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Surprise: Tesla turns a profit for the first time in three years

Inside Tesla’s assembly plant in Fremont
Inside Tesla’s Fremont assembly plant.
(Russ Mitchell / Los Angeles Times)

No one expected this. Electric car maker Tesla, admired by many, a source of skepticism for others and a money loser for years, reported a profit for its most recent quarter. And it said next quarter is expected to be profitable as well.

It’s the Palo Alto company’s first quarterly profit since the first quarter of 2013. Analysts had expected Tesla to post a loss for the three months ended Sept. 30, with estimates ranging widely.

“On first read, it appears they’re paying closer attention to making money,” said Michelle Krebs, senior analyst at Autotrader. “It’s significant they actually posted a profit. This is a milestone everyone’s been waiting for.”

Tesla has long been a favorite among car fans and tech geeks, but it has struggled financially, leading to frustrations among investors and industry analysts. Like many start-ups, it has chosen to focus on innovation and growth at the expense of profits. But it appears to be adding profit to the mix.

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A near doubling of revenue and a much lower growth in expenses produced the profit of $111.4 million, or 71 cents a share, when adjusted for one-time events. For the same quarter a year earlier, it posted a loss of $1.35 a share.

The actual results “reflect strong companywide execution in many areas,” the company said in a statement.

Tesla shares surged 6% in after-hours trading following the report. During a conference call with analysts Wednesday afternoon, Chairman and Chief Executive Elon Musk trumpeted the results as the electric car company’s “best quarter ever.”

“It’s definitely one of the best moments at Tesla,” he said. 

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Over the last few months, Musk pressured employees to cut costs and push sales to strengthen third-quarter results, and they delivered.

The company said it sold 25,185 cars in the third quarter, with total revenue of $2.3 billion, up 145% from the same quarter last year.

Operating expenses in the meantime rose 33%, to $551,113 from $415,158.

Tesla changed the way it reports its financials this quarter, hewing more closely to standard accounting practices, known as generally accepted accounting principles.

Besides reporting its quarterly numbers, the company said it is on schedule to deliver its mid-market Model 3 by the end of next year and pump out 500,000 vehicles annually in 2018.

Its partially operational $5-billion battery factory in Nevada, known as the Gigafactory, is on schedule as well, Tesla said.

John Murphy, managing director at Bank of America Merrill Lynch, noted that Tesla’s capital expenditures have fallen and are “very impressive to date.” But he wondered whether Tesla can keep a lid on that kind of spending as Model 3 production ramps up.

According to Musk, yes, but not a lot more. Earlier this month, he tweeted that he won’t seek to raise new money this year.

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During the conference call, he went so far as to say that he’s so confident about the company’s financial position that technically, the company doesn’t need to raise new capital at all to fund the Model 3: “Things are looking good.”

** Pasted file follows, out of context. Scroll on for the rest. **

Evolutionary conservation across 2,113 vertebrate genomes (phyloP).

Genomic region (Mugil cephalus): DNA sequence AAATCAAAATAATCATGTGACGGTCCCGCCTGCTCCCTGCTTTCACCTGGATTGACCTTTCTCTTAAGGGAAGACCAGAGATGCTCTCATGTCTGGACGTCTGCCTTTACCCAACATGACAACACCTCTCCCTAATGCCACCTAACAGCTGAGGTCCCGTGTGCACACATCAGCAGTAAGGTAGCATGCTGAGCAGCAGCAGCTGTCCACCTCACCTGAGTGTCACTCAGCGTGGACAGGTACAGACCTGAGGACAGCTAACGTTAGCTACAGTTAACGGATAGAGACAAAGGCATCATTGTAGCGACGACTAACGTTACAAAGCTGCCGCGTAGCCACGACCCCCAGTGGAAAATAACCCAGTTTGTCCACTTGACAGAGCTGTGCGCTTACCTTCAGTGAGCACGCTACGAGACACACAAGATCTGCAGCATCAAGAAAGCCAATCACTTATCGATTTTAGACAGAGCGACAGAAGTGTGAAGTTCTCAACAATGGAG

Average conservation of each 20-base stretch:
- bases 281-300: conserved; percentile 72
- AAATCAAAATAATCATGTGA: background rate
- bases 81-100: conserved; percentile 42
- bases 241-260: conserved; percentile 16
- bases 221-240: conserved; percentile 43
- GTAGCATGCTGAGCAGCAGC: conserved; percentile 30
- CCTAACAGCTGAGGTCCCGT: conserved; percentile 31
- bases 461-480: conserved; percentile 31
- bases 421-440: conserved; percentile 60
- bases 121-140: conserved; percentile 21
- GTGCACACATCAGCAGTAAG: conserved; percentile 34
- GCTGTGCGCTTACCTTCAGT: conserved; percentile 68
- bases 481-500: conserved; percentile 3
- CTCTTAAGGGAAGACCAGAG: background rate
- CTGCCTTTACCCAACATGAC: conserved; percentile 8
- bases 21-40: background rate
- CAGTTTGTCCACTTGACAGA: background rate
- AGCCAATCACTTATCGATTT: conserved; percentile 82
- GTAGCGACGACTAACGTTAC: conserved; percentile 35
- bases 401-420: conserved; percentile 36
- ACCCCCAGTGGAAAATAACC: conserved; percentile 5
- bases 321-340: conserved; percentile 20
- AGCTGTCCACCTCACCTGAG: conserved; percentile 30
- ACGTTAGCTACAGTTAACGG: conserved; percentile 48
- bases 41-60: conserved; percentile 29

He quickly qualified that statement, though, saying a bit more cash cushion might not be a bad thing. There could be manufacturing problems. There could be a global economic meltdown. “Who knows what will happen?” he said.

Thus far, the company has had little trouble raising new investments. It boasts a market value of $30.3 billion and has drawn hundreds of millions in bank lines of credit.

Still, Tesla’s finances and prospects are controversial. Short positions in the company — basically, bets that the stock price will plunge — constitute about a quarter of all Tesla shares.

Stock traders apparently were not expecting a profitable quarter — shares had declined slightly to $202.24 at market close.

Musk also addressed Tesla’s plans to use its network to allow people to rent out their cars when they’re not using them.

“Sometimes it’s been characterized as Tesla versus Uber or Lyft,” he said. “It’s not Tesla versus Uber; it’s the people versus Uber.”

Tesla results next year could include numbers from SolarCity if Musk’s plan to merge the two companies goes through. Shareholders for each company will vote on the merger Nov. 17.

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On the call, Musk indicated that even in the short term, he doesn’t expect SolarCity to weigh Tesla down.

 “I expect SolarCity to be approximately cash flow neutral” into next year, he said.

Musk sees the combined companies as synergistic — one-stop shopping for solar roofs that feed energy into wall-mounted storage batteries that could be used to charge electric cars.

On Friday night, at an event at Universal Studios, he is expected to show off new solar rooftops that he has promised will be as attractive as they are energy-efficient.

russ.mitchell@latimes.com

Twitter: @russ1mitchell


UPDATES:

2:44 p.m.: This article has been updated with comments from Elon Musk.

4:20 p.m.: This article has been updated with additional comments from Musk and a financial analyst.


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